A common technique for determining the parity of a number (is it even or odd?) is to divide the number by 2 and check to see if anything is left over. This makes sense of course. Typically the modulus operator is used (e.g. my_value % 2 == 0). However, you can achieve the same goal, with the same number of characters
, without incurring the costs associated with modulus. Here is how:
my_value & 1 == 0
It turns out that the least-significant bit (LSB) of any given number defines the parity of that number. Let's look at the bits associated with a few numbers (1, 2, 3, 4, and 5)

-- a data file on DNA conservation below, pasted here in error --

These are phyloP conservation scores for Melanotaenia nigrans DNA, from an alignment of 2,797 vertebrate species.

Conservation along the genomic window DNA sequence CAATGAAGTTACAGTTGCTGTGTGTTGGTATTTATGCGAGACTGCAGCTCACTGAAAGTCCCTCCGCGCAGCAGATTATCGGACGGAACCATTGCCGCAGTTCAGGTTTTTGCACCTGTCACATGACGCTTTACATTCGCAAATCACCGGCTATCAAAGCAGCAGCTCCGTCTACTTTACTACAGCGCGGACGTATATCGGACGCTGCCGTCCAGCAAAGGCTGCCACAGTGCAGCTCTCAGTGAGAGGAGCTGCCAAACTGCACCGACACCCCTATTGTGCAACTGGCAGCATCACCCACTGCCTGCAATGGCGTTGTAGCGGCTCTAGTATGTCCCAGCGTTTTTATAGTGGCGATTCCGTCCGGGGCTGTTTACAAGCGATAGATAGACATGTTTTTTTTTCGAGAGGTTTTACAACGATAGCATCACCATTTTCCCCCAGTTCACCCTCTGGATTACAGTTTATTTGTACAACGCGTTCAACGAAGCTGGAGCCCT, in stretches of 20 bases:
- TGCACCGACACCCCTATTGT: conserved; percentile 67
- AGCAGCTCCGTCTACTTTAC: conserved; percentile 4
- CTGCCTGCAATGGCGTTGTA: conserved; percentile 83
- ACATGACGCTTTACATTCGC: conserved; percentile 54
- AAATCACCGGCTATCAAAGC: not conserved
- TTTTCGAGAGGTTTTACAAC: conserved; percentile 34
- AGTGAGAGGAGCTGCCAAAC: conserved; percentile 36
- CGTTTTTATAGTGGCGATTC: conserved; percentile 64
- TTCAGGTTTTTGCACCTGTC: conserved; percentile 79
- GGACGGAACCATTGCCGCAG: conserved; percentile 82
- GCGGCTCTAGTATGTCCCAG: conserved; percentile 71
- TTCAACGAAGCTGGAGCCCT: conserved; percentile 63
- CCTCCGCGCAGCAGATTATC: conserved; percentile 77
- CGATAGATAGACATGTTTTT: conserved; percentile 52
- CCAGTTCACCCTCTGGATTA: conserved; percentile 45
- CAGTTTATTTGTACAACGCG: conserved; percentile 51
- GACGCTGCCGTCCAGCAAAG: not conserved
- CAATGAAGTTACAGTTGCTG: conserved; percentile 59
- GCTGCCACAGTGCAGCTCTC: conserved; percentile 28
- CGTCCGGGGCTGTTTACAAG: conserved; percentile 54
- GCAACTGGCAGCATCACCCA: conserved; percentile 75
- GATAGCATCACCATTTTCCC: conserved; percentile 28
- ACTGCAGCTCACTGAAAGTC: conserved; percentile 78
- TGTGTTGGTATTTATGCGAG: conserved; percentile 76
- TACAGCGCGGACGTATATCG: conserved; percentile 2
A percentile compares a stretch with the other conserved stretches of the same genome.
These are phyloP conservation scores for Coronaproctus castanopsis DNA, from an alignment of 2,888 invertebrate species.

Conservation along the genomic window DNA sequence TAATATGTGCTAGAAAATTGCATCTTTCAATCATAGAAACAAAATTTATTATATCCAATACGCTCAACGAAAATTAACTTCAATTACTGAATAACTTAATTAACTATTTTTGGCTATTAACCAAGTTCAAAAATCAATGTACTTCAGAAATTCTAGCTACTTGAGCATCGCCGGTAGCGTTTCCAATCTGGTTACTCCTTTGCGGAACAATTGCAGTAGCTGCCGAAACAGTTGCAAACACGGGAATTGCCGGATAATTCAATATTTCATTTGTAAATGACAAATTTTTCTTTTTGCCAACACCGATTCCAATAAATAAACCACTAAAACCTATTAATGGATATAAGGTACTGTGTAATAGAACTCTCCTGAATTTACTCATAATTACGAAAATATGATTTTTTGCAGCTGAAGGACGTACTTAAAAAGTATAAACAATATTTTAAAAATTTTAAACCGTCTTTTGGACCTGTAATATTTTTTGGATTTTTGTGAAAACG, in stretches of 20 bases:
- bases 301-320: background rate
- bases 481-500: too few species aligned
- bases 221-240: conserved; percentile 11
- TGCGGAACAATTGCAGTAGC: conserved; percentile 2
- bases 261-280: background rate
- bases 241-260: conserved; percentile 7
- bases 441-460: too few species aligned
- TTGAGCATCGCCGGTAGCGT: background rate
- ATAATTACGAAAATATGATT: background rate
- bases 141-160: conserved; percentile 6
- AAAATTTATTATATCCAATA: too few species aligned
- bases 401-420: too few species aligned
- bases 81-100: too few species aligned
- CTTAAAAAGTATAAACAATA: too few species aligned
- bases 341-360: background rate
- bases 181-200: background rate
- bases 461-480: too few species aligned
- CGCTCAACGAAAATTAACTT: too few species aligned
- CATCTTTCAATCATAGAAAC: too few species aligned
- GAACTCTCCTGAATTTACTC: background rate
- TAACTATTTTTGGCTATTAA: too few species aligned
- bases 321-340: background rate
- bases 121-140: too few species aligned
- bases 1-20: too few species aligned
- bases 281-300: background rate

1 = 001 2 = 010 3 = 011 4 = 100 5 = 101
If you look at the LSB (or right-most bit) for each number you'll see that all the odd numbers end in 1 and all of the even numbers end with 0. Bitwise &'ing that one bit will result in either a 0 (if the number is even) or a 1 (if the number is odd). If this is confusing you probably don't understand bitwise &. Google it. Any better language neutral options out there?